Sunday, December 2, 2012
Sunday notes: Ribbing Rex
By Rich Cimini
A look at the Jets and around the NFL:
1. Ribgate update: Tim Tebow is medically cleared to play against the Cards, according to sources, but he will be inactive Sunday because it's a coach's decision. It's the same coach who suited him up last week with broken ribs. What gives? Here's what I think: I think Rex Ryan realizes he made a hasty decision last week, activating Tebow for the Patriots game (he didn't play), and he doesn't want to make the same mistake twice. It was an abbreviated week because they played on Thanksgiving. This week, with a bigger window, he had more time to evaluate Tebow and more time to realize it was silly to dress him the previous week. Give Ryan credit for realizing two wrongs don't make a right.
2. Milking it: On Friday, ESPN's Ed Werder reported that Tebow is out (I can confirm that) -- but there's still no official announcement from the Jets. Hmm, I wonder if the fact that they're playing at home (read: tickets) has anything to do with the stall.
3. Is three a crowd? Ryan said it's highly unusual to dress three quarterbacks for a game. In fact, it has occurred four times this season, according to ESPN Stats & Information. The Eagles did it in two games, including their Sept. 30 win over the Giants. The 49ers did it once, as did the Jaguars.
4. Tebow's audition: In theory, Tebow should be ready to play next week in Jacksonville. Isn't that convenient? Tebow is a University of Florida icon who grew up in Jacksonville, and we know the Jaguars were the only other team interested in trading for him during the offseason. So this is more than a homecoming; it's a potential audition. He's under contract through 2014, but it's hard to imagine him returning to the Jets.
Why would Tebow want to come back? They hardly play him when he's healthy. The best outcome for both sides is to part ways. If he makes a couple of plays next week, it might be enough to entice his hometown team to rescue him from a bad Jets situation -- not that the Jaguars (2-9) are paradise.
5. Big draw in Jax: Tebow already has been good for business. The Jaguars announced this week that they have created extra room in the stadium to accommodate all the Tebow-maniacs. The tarp that covers Section 404 in EverBank Field will be removed for the game, and those tickets will sell for $35 apiece. Suffice it to say, the Jaguars have to be mighty pleased Tebow isn't playing this week. The favorite son will return home with his ribs intact.
6. Walking on eggshells: There's an uneasy feeling at One Jets Drive. People are worried about their jobs, knowing owner Woody Johnson is likely to make changes no matter what happens down the stretch. The tension started to build two weeks ago, about the time Johnson held a summit with Ryan, GM Mike Tannenbaum and the coordinators. One source said it's "understood" that it's win or else.
You can read the tea leaves. Offensive line coach Dave DeGuglielmo's hostile news conference, which ticked off people in the organization, smacked of a coach who senses his days are numbered. In 15 minutes of infamy, he threw left guard Vladimir Ducasse under the bus and suggested the front office is pulling the strings on the platoon between Ducasse and Matt Slauson. I agree with DeGuglielmo about one thing: The offensive line isn't performing as poorly as some people think. The line is responsible for only 12 of the 27 sacks allowed, according to ProFootballFocus.com. LT D'Brickashaw Ferguson and Slauson have yet to allow a sack, per PFF.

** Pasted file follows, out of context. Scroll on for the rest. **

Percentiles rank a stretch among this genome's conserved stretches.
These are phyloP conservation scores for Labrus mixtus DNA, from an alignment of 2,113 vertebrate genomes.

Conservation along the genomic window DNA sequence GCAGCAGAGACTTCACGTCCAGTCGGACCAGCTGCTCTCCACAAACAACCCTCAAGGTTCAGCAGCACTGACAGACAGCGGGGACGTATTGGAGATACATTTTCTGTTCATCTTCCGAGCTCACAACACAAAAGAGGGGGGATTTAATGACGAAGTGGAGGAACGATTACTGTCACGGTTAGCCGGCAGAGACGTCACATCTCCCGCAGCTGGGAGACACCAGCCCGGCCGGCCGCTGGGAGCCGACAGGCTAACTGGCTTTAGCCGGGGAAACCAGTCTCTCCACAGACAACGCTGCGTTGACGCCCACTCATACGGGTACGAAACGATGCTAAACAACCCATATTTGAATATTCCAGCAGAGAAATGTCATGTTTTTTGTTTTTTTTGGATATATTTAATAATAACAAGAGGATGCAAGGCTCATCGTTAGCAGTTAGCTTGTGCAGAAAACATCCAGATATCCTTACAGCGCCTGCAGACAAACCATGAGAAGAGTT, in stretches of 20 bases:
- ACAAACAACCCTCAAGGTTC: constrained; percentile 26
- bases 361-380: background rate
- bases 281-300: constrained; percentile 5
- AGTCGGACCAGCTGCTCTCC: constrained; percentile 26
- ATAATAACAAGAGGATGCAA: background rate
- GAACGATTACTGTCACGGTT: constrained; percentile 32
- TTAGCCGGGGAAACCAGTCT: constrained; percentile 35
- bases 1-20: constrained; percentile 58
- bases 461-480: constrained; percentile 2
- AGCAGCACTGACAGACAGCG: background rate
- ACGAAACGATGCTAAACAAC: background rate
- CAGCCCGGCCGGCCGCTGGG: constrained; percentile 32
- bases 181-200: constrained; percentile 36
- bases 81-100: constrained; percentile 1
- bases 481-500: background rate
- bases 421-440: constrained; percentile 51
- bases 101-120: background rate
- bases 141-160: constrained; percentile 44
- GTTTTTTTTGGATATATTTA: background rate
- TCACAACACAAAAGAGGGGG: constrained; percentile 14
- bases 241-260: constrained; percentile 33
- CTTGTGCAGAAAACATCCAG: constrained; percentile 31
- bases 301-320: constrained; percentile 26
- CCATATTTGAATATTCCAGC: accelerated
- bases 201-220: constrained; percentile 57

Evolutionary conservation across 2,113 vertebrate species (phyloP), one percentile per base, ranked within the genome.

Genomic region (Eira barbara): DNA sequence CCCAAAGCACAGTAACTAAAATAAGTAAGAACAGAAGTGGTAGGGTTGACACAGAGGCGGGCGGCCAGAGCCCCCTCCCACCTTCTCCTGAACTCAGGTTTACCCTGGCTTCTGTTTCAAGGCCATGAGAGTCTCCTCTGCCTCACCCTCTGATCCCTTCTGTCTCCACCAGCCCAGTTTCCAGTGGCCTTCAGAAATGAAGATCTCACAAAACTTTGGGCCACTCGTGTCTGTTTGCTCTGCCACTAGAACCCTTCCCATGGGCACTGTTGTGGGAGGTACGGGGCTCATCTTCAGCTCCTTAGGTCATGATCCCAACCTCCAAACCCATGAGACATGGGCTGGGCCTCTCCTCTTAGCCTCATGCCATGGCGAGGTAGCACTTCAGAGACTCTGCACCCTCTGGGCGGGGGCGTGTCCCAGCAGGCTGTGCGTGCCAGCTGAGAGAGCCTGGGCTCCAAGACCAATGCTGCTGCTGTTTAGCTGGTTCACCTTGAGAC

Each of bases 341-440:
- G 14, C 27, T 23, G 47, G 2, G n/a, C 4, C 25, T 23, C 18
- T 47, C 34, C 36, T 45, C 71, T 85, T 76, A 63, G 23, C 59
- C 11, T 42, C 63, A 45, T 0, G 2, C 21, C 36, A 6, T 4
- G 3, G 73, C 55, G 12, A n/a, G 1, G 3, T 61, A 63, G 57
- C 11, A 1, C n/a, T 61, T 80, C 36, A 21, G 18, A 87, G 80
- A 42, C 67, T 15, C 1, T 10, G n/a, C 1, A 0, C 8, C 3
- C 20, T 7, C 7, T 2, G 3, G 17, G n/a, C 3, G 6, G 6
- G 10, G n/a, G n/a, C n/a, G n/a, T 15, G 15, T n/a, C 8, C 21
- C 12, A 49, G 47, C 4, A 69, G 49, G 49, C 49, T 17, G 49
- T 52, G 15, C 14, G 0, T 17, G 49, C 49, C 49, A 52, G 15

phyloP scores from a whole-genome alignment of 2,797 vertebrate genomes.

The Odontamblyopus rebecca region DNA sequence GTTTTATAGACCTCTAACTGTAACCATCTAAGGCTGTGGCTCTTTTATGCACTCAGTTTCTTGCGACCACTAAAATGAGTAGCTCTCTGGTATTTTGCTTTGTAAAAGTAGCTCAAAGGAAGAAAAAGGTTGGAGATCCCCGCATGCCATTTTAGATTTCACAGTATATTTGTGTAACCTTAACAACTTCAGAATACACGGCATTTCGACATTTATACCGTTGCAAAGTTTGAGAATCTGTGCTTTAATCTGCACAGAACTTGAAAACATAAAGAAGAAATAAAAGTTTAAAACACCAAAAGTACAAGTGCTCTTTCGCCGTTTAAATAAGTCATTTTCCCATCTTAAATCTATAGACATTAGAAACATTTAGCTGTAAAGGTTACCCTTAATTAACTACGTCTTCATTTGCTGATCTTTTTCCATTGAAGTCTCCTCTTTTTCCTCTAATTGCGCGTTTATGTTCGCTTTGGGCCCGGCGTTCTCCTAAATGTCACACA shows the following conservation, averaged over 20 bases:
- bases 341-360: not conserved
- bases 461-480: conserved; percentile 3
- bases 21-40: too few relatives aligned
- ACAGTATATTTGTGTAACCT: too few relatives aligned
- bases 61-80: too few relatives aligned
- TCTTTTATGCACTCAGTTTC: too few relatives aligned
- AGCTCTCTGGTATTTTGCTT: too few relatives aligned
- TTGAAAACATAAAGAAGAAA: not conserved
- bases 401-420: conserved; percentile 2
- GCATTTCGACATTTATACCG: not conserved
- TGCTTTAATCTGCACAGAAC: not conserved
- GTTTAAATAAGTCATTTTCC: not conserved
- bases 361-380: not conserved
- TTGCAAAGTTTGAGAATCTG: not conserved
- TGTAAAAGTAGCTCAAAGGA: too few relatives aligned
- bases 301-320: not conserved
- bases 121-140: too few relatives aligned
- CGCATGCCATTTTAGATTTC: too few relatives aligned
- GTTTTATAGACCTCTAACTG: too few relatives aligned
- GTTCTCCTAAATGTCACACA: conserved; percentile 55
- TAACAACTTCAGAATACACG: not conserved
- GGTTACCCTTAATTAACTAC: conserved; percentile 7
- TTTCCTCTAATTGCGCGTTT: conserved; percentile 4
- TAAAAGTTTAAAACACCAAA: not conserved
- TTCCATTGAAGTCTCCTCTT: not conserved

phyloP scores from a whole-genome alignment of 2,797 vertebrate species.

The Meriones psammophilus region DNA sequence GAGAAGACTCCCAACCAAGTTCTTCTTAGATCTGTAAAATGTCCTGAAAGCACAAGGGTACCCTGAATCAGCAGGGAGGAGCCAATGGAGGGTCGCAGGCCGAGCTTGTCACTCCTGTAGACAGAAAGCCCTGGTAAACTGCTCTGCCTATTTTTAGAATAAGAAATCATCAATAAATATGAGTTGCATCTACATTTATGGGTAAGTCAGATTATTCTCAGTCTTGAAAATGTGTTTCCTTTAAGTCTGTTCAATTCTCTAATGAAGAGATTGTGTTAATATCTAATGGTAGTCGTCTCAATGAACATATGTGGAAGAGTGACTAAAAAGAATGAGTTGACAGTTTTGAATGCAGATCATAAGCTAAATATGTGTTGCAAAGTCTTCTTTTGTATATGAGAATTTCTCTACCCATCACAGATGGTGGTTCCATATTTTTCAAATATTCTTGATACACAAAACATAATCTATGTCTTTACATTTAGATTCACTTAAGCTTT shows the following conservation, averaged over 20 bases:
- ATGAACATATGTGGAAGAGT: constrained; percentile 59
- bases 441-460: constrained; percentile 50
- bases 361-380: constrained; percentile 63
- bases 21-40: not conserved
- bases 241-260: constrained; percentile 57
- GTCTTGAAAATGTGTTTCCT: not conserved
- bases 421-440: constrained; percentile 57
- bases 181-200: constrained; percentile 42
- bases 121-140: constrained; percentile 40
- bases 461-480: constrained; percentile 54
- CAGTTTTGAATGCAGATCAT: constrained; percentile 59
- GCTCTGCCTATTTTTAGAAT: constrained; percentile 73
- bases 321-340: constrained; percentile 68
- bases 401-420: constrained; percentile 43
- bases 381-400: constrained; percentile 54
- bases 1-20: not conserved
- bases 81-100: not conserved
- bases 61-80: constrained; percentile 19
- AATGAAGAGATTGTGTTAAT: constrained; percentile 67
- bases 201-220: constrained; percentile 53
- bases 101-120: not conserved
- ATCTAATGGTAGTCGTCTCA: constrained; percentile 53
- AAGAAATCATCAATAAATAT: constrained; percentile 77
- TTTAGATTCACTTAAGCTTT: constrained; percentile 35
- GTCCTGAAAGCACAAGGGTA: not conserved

7. Analyzing the Slaucasse situation: Who could've imagined that, in Week 13, the biggest controversy would be at left guard, not quarterback? Ryan insisted that the left guard platoon is his idea and that he believes in using his entire roster, but he punched a hole in his argument by admitting Slauson is a better player than Ducasse. He said Slauson has graded out higher than Ducasse. Why would a team weaken its line by inserting a backup every third series? Ducasse has played 182 snaps (25 percent of the team's total), which means the O-line has worked at less-than-peak efficiency 25 percent of the time.
It's OK to rotate running backs, receivers and defensive linemen, but those are often specialists who play in certain down-and-distance situations. It's different on the O-line, where continuity is important. This has Tannenbaum's fingerprints on it. He's trying to justify the second-round pick he used to take Ducasse. A year ago, Tannenbaum told me he still thought Ducasse was destined to be a "great" player.
8. Unthinkable tragedy: There's no way to make any sense of the Jovan Belcher situation. By all accounts, he was a model citizen, a classic overachiever who made the Chiefs as an undrafted free agent out of Maine. It's unfortunate the NFL is allowing the Chiefs and Panthers to play. The Chiefs organization is in a state of shock. The suicide happened on their own grounds roughly 29 hours before kickoff. It's too soon to play football. Condolences to the Chiefs and the families involved.
9. Head games: The Alex Smith situation in San Francisco is a setback in the war against concussions. Smith went out with a concussion and ended up losing his job to Colin Kaepernick. This is more fodder for those reluctant to report head injuries out of fear of losing their job.
10. Head-coaching games: Ravens coach John Harbaugh deserves coach of the year consideration. Despite critical injuries, the Ravens (9-2) are on the verge of clinching a playoff berth. He'd be the first coach since the Steelers' Bill Cowher (1992-1997) to reach the playoffs in each of his first five seasons.